Located in the heart of North Wales, sandwiched between the towns of Denbigh and Ruthin to the east, and the vast Snowdonia National Park to the west, Alwen Reservoir is a truly beautiful hiking destination.  What’s more, its well managed and maintained trails are perfect for getting your kids in on the action.



Formed in the Hiraethog (translated to ‘The Hills of Longing’), one of north Wales’s less famous and therefore quieter ranges, the reservoir is 3.1 miles/5km in length and is situated beside the slightly larger, but slightly less picturesque, Llyn Brenig.  The circular and waymarked Alwen Trail, that takes you around the Alwen reservoir, covers a distance of 7 miles/11.3km and offers a lovely mix of lakeside trails, forest tracks and moorland paths to keep you and your family more than interested en-route.  As well as its overall distance the undulating trail offers an elevated gain of 700m/2297ft, so can therefore be classed in the easy to moderate category of difficulty.



Due to its length and undulation, ensure that you have a carrier if you are attempting this with younger children, or plan a few rest stops (of which there are some truly beautiful ones) if hiking with older kids.  Trail shoes or lightweight boots are the order of the day in terms of footwear as you’ll encounter a few sections of large loose stones on this particular ramble.  If walking with a carrier my personal preference would be to opt for lightweight boots, which offer you a little bit of additional support and protection.  You’ll also struggle to find any sort of phone signal anywhere here so a whistle is a must if you’re the lone adult.



As the trail is multi-purpose, and can be used by hikers, mountain bikers and horse riders, hikers are encouraged to walk in a clockwise direction around the lake, crossing over the bridge adjacent to the free car park.  Riders, therefore, are asked to go anti-clockwise in the opposite direction.  This arrangement works well as, although the paths are pretty quiet, they are narrow in places, so being able to spot other trail users coming towards you is a good safety measure, particularly if you have critters with you.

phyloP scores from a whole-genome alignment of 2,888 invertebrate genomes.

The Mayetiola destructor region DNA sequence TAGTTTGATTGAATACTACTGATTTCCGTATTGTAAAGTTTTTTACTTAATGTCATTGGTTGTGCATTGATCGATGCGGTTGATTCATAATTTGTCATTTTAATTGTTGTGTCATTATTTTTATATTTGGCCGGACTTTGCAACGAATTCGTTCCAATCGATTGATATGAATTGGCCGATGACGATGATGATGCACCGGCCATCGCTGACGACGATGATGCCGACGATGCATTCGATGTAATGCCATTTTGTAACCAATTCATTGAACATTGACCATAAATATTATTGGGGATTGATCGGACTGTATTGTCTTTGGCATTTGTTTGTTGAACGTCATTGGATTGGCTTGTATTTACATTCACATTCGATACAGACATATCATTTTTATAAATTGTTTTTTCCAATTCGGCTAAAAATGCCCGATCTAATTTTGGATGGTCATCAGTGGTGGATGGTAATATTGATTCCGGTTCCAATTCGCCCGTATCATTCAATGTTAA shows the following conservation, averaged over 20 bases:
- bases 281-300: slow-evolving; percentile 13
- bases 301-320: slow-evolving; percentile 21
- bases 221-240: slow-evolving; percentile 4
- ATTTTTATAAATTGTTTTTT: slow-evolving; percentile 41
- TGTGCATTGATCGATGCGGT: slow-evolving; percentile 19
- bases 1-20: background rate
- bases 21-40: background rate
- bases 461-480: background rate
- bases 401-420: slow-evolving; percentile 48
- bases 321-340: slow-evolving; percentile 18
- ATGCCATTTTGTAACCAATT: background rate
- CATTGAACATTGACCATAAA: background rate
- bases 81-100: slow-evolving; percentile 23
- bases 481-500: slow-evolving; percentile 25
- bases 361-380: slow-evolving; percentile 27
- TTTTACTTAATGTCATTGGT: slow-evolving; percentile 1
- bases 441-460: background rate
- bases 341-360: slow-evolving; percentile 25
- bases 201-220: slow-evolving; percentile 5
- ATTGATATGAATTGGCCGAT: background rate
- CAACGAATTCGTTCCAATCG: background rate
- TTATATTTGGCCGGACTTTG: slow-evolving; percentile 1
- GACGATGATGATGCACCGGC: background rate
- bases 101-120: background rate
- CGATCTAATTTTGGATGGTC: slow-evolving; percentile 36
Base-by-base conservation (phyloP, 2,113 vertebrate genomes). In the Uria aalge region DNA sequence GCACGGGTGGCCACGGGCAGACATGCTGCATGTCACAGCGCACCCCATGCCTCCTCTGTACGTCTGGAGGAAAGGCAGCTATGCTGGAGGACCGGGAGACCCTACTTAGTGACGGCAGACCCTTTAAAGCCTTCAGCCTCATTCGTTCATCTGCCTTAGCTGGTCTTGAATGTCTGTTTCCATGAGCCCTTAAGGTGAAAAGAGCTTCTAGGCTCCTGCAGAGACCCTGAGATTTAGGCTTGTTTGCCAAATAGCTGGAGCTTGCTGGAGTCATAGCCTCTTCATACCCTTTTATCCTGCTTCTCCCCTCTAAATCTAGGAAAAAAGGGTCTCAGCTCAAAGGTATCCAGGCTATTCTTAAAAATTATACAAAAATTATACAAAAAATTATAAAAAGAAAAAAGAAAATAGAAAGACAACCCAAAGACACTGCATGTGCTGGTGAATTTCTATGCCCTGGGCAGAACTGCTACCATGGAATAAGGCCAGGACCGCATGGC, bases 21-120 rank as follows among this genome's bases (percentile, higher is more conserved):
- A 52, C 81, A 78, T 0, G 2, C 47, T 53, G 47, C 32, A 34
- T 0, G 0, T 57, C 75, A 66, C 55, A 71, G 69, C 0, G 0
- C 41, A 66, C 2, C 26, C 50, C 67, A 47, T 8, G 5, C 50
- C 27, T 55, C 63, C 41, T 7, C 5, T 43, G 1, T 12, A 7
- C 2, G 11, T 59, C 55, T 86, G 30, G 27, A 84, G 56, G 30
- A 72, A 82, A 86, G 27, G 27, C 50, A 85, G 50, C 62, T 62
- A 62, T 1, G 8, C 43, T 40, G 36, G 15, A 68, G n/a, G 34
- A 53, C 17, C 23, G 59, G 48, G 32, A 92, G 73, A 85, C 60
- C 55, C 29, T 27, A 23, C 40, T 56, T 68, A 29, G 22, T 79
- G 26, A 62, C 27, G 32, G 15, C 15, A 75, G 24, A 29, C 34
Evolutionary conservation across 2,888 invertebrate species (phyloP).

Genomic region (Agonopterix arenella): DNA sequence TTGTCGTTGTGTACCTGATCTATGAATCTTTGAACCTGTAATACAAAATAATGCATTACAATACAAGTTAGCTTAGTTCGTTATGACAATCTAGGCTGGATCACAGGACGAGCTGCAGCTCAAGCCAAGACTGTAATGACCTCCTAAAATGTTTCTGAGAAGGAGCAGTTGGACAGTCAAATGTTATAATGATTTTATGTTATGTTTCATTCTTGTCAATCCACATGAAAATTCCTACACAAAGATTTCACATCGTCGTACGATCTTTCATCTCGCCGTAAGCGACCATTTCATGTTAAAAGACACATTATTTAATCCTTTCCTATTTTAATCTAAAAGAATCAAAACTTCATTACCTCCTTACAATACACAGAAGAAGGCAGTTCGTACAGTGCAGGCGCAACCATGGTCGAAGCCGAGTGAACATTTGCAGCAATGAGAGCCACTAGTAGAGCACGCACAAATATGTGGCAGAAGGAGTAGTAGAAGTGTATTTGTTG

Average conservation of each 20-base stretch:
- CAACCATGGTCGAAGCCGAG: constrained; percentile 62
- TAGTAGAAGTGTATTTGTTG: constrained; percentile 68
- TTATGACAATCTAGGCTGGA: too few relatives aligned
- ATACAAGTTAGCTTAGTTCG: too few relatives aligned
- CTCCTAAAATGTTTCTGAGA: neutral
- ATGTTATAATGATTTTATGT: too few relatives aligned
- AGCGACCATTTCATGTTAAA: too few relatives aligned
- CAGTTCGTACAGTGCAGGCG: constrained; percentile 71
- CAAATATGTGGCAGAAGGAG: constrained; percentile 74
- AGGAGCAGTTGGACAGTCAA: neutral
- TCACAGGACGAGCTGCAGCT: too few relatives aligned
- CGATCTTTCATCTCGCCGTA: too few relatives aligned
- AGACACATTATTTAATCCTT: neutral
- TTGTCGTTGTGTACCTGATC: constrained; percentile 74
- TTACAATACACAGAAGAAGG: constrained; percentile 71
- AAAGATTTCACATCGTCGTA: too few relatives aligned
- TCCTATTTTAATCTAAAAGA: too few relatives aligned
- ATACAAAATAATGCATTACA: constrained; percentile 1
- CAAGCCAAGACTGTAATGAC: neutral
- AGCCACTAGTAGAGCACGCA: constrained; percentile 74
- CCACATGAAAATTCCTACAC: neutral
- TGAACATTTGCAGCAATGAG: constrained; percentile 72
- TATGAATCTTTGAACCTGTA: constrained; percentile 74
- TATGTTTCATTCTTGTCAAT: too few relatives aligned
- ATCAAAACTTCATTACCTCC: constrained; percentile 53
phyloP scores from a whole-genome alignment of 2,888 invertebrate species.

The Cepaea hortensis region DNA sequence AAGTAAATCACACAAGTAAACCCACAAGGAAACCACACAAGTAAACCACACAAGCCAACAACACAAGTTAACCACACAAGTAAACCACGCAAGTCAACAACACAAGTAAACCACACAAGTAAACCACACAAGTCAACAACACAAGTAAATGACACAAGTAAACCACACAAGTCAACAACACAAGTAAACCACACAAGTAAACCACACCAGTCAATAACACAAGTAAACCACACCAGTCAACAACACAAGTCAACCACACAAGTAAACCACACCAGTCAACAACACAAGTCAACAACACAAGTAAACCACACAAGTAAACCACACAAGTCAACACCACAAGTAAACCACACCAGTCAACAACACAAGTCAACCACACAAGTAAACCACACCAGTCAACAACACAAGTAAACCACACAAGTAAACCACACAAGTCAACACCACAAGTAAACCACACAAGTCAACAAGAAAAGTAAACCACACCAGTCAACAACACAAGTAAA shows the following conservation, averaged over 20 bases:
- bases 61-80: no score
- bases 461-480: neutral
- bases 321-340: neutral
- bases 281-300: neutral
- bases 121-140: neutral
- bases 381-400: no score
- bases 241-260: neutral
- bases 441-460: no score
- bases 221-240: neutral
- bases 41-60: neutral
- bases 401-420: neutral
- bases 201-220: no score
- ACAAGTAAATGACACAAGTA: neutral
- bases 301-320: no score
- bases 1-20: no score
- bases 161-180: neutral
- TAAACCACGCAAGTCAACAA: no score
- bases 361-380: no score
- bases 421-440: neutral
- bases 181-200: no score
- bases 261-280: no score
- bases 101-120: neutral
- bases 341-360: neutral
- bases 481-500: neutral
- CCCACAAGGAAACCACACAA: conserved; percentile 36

In terms of planning rest stops I have two personal favourites.  My first, at the 3 mile mark, after you have climbed up through the forest, you reach your first section of open Hiraethog moorland, at the top of which is a wonderful vista over Alwen and Llyn Brenig beneath you.  As it’s pretty exposed moorland, this one is definitely a fair weather stop. However, on a nice day it makes for a perfect brew stop and photo opportunity (see feature photo).  My other favoured rest stop is at 4.5 miles when you have dropped back down from the moors and walk parallel to the lake for a fair distance.  At several spots along this area, it is possible to drop down off the trail and get yourself lakeside for a picnic or a competitive game of skimming stones.




In order to further immerse your kids in their surroundings, illustrated signs have been placed at several spots around the Alwen reservoir and trail.  These provide you  with information about local wildlife and folk tales, including the story of the ‘Freckled Fairy Cow’ and her endless supply of milk!  It is, therefore, well worth taking a nature card with you to enable your kids to chart what they see and when.  As well as red squirrels and large heath butterflies, you may also see otters, rare black grouse and over 40 species of other birds, including several birds of prey.



All in all, the Alwen reservoir and trail is a great half- day hike for families with kids looking for manageable trails and stunning scenery.  The fact that there is no visitor centre or cafe I take as a bonus as it ensures that the site remains relatively quiet.  However, anyone desperate for buttery flapjacks at the end of their hike only needs to head about a mile down the road to the Llyn Brenig visitor centre.  Add to this the free car parking and you really have got the perfect recipe for a day playing outdoors.

To see and download the trail route on the Ordnance Survey website or OS Maps app click here.

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